Janet Gupton, associate professor of theatre arts, will direct the production, with scenic design by Ty Marshall, sound design by Rob Vaughn and costume design by Laurel Peterson. Rachel Kiefer, senior theatre arts major, is lighting designer.

Tickets are $9 for full price; $7 for seniors (62+) and Linfield faculty and staff (two tickets per ID); and $5 for students (any age, any school, one ticket per ID); with a $2 discount on all tickets on opening night. Seating is reserved. Online ticket sales are available at and at the Marshall Theatre Box Office. Located in Ford Hall, the box office is open Tuesday through Friday from 3-5 p.m., and until performance time on performance days. The box office will also be open Nov. 5 and 12 from 3-7:30 p.m. and on Nov. 6 from noon-2 p.m. The box office is closed Mondays. The production is presented by special arrangement with Dramatists Play Service Inc., New York.

For more information, call 503-883-2292.


Veterans honored during upcoming band concert

Linfield College BandsA Veterans Day band concert, “I Remember Vietnam,” will be presented by the Linfield College Concert Band and the McMinnville Second Winds Community Band on Sunday, Nov. 6, at 3 p.m. at the McMinnville Community Center.

The bands will perform music honoring veterans, including American music, music that was popular during the Vietnam war and music written to commemorate those who have sacrificed for their country. The concert will feature the world premiere of “Emblems of Sacrifice,” written specifically for the concert by Oregon composer Kevin Walczyk. The piece was commissioned by the Second Winds Community Band. Stan Primozich, Yamhill County Commissioner and Vietnam veteran, will narrate the concert.

Under the direction of Joan Haaland Paddock, the Linfield Concert Band is comprised of student musicians who are music majors and minors, or non-music majors from across all disciplines. Instrumentation includes woodwinds, brass, piano, bass guitar and percussion.

Paddock, at Linfield since 1994, is professor of music and director of instrumental activities at Linfield. She is the first woman to receive a doctorate in trumpet performance from Indiana University, and received the Emmy Award from the National Academy of Arts and Sciences and the Performer’s Certificate from Indiana University. She was awarded a Fulbright scholarship to Norway, and studied at the Norwegian State Academy of Music. She is a member of Oregon’s Britt Festival Orchestra trumpet section, and performs on-call with the Oregon Symphony and the Portland Opera. She is a trumpeter with Halcyon Trio Oregon and holds memberships in the College Band Directors National Association, National Association for Music Education and Oregon Band Directors Association, among others. She is also on the Fulbright Senior Specialist roster for the Council of International Exchange Scholars.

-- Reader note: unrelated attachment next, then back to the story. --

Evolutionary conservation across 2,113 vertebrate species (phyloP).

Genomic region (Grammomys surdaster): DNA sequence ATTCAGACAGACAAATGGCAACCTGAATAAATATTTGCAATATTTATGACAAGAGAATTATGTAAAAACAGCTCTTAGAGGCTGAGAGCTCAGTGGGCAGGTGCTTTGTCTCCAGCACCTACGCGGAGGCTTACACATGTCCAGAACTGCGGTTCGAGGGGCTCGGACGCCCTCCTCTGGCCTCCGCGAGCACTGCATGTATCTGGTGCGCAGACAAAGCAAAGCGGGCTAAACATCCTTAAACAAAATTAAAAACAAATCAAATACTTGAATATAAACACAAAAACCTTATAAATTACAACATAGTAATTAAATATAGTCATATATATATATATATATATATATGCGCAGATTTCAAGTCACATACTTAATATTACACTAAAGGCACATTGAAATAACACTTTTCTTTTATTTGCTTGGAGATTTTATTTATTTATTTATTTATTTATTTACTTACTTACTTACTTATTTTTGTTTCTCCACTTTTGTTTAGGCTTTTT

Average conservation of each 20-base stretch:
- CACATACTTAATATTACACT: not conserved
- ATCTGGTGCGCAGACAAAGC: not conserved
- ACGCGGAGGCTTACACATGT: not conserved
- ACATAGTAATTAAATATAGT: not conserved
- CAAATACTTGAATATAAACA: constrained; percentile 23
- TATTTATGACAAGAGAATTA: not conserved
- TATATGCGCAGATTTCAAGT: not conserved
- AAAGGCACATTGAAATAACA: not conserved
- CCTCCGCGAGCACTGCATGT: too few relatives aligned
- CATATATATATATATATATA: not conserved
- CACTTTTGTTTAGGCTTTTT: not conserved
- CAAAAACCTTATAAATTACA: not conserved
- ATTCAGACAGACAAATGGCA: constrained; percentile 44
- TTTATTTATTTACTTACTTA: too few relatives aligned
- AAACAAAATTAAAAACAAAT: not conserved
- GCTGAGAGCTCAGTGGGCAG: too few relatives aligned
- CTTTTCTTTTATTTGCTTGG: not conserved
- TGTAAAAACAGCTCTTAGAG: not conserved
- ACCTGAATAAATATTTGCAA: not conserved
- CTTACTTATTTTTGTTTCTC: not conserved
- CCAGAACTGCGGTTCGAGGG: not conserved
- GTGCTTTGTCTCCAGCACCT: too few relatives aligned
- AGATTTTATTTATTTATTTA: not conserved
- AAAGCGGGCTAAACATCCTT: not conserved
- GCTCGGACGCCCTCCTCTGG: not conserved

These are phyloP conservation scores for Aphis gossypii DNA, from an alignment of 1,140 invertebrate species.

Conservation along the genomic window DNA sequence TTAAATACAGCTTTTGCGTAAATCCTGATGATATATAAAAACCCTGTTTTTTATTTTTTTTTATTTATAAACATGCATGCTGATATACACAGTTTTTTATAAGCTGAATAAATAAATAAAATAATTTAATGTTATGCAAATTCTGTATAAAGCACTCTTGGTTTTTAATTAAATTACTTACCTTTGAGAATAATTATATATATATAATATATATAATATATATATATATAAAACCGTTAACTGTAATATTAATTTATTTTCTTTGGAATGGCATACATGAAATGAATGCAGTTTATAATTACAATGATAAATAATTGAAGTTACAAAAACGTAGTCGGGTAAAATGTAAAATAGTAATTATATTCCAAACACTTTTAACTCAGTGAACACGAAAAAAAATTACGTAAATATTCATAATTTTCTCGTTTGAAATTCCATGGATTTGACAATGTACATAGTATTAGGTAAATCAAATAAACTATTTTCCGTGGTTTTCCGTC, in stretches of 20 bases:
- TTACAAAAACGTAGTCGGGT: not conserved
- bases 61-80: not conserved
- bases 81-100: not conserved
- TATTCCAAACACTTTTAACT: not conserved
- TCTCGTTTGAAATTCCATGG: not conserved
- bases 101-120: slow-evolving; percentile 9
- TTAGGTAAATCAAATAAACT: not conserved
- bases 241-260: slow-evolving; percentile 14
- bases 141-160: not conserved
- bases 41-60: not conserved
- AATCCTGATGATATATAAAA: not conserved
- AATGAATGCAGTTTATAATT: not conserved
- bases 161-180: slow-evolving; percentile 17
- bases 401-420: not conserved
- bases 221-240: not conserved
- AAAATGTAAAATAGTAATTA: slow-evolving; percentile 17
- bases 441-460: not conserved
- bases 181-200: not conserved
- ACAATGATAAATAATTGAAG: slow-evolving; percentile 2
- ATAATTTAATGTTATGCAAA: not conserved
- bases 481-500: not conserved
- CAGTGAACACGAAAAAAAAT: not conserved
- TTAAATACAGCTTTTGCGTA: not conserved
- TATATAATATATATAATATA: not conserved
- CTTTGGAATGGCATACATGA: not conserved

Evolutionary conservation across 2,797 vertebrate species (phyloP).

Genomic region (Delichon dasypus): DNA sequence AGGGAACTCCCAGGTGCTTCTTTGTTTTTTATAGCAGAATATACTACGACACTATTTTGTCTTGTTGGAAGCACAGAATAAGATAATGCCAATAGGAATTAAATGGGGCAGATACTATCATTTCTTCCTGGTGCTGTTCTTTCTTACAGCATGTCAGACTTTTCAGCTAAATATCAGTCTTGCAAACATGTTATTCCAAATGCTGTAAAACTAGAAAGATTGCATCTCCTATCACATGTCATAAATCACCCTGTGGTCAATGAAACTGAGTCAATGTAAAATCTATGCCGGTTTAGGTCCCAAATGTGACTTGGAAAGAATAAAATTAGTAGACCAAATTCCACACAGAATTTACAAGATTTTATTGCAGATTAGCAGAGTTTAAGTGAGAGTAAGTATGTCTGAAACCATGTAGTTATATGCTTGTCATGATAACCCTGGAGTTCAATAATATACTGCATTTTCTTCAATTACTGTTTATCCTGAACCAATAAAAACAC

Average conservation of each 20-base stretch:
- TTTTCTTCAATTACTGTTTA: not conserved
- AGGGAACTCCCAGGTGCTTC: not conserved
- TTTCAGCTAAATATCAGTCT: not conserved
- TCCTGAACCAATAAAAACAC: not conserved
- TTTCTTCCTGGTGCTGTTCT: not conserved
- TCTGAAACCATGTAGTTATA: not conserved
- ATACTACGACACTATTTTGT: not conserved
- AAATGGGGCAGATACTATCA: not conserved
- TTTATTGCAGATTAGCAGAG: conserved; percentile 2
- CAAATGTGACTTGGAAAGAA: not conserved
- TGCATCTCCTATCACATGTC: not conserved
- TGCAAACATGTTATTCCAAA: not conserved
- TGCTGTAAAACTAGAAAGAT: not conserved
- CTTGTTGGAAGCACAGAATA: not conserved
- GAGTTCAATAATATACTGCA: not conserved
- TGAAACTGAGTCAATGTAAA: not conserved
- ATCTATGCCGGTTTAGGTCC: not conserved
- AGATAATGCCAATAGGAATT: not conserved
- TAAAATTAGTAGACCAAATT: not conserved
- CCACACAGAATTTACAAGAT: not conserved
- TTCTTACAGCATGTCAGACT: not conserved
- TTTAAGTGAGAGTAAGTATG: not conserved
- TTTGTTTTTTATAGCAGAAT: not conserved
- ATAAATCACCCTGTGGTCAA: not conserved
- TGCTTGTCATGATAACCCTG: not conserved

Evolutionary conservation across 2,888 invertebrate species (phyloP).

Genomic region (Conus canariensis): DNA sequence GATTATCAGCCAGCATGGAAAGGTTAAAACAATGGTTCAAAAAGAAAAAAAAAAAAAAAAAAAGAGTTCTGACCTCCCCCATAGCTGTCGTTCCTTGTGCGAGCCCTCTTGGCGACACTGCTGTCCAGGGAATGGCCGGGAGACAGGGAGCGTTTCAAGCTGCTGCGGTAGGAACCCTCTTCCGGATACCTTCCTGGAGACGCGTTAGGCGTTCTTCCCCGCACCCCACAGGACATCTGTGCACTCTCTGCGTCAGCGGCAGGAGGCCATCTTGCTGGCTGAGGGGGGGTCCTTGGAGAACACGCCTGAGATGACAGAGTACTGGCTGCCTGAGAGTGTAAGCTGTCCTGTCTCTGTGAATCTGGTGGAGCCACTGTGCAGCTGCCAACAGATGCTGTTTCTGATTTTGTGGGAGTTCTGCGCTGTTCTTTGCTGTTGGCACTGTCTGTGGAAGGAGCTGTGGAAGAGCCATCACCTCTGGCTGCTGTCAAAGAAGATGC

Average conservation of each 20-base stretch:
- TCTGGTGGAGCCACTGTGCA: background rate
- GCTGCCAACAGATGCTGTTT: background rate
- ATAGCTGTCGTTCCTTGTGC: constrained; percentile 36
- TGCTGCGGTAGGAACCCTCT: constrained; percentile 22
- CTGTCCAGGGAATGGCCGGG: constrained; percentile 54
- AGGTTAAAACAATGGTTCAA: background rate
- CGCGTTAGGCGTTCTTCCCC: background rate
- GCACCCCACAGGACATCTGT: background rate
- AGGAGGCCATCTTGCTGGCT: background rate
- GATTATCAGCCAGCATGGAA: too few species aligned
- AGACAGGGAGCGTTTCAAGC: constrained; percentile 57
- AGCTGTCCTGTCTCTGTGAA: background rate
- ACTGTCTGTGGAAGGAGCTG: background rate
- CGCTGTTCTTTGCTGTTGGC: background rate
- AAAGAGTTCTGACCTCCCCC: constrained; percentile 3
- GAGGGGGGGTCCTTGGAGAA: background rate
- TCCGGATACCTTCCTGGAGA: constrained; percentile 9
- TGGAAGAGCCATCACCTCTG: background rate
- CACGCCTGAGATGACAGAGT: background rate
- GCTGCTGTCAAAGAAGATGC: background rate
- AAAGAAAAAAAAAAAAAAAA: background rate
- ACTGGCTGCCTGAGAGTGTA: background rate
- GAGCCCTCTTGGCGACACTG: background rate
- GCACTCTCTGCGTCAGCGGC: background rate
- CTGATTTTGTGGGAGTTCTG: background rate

The Second Winds Community Band gives new life to a variety of music for band, including descriptive overtures, ragtime pieces and small ensemble pieces performed by Recycled Brass and the Second Winds Jazz Band. Broadway musicals, patriotic music, big band swing of the ’30s to ’60s, and rock round out the band’s repertoire. The band began in March 1998 under the direction of Pat Lay and is now led by Mark Williams.

Williams, musical director of Second Winds Community Band, plays lead trumpet in the Frank Messina Big Band and Freddy & Stump Jumpers Dixieland band. He also serves as the minister of music at Pioneer Evangelical Church in Dayton and is the artistic director for the Dayton Community Chorus.

The concert is free and open to the public. Donations will be accepted for families of deployed troops. For more information, call 503-883-2275 or visit or


Politics and media choices topic of faculty lecture

Dimitri Kelly, assistant professor of political scienceDimitri Kelly, assistant professor of political science at Linfield College, will present “Red News, Blue News: Political Learning and Media Choice” on Wednesday, Nov. 9, at 7 p.m. in 201 Riley Hall.

The event will be streamed and archived on the Linfield Live Facebook page.

Speaking the day after the 2016 presidential election, Kelly will discuss how people learn about candidates in today’s media-driven society. In a fragmented media market, the availability of news with a partisan slant changes what and how the public learns. Evidence points to a preference for information that reinforces existing beliefs, yet research also demonstrates people want unbiased and objective news.

“This presents an interesting puzzle, that people may sincerely prefer objective news in the abstract, yet choose to consume biased news in practice,” explained Kelly, who will discuss some of the potential consequences for elections and democracy, as well as his recommendations.

Kelly joined the Linfield faculty in 2013. His academic interests lie in American politics with a focus on political behavior, media and politics, political psychology and elections. Kelly has received funding from the National Science Foundation for ongoing research exploring cognitive responses to biased news and the effects of partisan news media on political polarization. He received his bachelor of arts at the University of California, Davis and received his Ph.D. from the University of Wisconsin, Madison.

The talk is free, open to the public and sponsored by the Office of Academic Affairs. For more information, call 503-883-2409.


NSA mathematician to speak on the WWII Enigma